Helen Lindop Can you give some examples of SOPs?

Louise Lee Pretty much anything can (and should) have an SOP, from answering the phone in a certain way, taking messages, capturing and entering data, raising an enquiry or ticket, giving a quote for work, etc.

Step 1 – Create a workflow

Keep a log of the tasks and activities you perform that keep your business running on a daily, weekly, monthly and quarterly basis. I’m specifically talking about the activities that you can’t invoice anyone for, but it’s all necessary work to keep your business running.

While you’re keeping a log of what you do, identify those tasks that could be done by someone else or that could be automated or standardised, i.e., anything that is repeated.

Basically it’s documenting EVERYTHING that happens in your business. It’s easy to do with a screen recorder because you can record what you’re doing when you do it. Then save the video as your SOP for that activity.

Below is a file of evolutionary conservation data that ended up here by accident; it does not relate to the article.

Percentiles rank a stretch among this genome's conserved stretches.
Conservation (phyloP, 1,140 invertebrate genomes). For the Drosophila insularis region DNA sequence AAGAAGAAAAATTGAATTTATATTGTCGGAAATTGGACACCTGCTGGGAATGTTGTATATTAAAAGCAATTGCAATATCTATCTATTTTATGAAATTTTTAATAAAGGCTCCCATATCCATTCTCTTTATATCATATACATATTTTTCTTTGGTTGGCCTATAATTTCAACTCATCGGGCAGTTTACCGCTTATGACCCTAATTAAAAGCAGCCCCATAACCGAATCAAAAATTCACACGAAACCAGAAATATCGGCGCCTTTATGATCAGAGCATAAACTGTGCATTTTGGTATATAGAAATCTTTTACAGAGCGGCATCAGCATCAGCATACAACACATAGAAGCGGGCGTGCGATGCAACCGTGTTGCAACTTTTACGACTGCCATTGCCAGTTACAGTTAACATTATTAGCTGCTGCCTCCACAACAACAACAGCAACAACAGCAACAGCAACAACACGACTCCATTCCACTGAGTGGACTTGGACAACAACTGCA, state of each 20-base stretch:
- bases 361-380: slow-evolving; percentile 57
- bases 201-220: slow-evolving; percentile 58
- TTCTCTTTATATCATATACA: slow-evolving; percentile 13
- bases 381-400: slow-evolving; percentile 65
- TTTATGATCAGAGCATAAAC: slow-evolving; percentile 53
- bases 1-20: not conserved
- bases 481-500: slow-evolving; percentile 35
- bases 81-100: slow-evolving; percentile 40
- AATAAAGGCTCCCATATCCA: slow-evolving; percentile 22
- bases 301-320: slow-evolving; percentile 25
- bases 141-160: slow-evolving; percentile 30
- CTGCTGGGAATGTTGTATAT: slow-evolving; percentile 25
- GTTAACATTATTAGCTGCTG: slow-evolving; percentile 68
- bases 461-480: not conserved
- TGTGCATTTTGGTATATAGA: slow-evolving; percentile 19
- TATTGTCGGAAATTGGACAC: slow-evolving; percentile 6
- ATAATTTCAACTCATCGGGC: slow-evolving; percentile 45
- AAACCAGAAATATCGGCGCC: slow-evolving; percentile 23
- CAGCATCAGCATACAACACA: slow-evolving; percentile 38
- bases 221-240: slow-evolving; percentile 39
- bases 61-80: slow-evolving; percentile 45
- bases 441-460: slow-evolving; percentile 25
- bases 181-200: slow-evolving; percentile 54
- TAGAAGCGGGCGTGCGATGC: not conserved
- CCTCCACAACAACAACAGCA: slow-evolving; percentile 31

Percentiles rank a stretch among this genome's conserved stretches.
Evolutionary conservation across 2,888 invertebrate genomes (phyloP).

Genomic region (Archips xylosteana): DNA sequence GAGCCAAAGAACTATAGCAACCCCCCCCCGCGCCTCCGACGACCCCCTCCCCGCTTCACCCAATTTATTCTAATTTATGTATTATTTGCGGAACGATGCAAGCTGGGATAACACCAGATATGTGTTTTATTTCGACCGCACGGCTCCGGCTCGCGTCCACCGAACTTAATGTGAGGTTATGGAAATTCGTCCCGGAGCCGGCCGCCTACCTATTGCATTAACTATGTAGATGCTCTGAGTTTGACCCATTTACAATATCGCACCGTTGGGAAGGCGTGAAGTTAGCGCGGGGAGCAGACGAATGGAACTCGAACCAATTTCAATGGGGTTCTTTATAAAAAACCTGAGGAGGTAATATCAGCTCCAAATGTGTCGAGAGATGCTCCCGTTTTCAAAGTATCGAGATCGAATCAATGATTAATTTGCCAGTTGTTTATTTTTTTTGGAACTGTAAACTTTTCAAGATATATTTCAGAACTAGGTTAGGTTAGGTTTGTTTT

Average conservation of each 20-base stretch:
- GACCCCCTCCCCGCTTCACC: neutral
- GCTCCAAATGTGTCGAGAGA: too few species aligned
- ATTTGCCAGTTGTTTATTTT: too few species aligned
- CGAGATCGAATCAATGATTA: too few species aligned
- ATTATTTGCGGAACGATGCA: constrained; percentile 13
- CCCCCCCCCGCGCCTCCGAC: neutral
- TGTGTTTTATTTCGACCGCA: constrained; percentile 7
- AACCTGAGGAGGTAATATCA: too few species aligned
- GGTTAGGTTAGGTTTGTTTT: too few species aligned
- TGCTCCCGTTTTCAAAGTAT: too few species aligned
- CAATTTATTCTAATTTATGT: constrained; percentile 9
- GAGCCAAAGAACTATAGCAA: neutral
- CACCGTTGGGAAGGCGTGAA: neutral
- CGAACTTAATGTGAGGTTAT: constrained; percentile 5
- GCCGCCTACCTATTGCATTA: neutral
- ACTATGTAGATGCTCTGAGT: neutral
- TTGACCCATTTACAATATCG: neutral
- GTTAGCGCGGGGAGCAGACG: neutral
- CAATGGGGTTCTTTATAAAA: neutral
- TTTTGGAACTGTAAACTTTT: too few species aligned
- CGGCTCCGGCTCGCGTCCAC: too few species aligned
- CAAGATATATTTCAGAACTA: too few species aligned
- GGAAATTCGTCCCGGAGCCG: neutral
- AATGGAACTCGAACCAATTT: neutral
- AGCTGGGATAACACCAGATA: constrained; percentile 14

In principle raising an invoice will be similar in every organisation, but the exact process will depend on the accounts software and some orgs may have added quirks like this:

  1. In finance software, select XX to create an invoice
  2. Type in the name of the company
  3. Add the project reference in field XXX
  4. Add the sales rep in column XXX

Andy Boothman Basically its about making sure that anyone can run the necessary activities and the business is unaffected by any particular absences.

Louise Lee Yes, exactly that. And it doesn’t just have to be about the business owner. Everyone involved in a business needs to be dispensable. All the knowledge they have needs to be documented.

Helen Lindop …writing an SOP from scratch feels daunting enough that it could be filed at the bottom of a to-do list!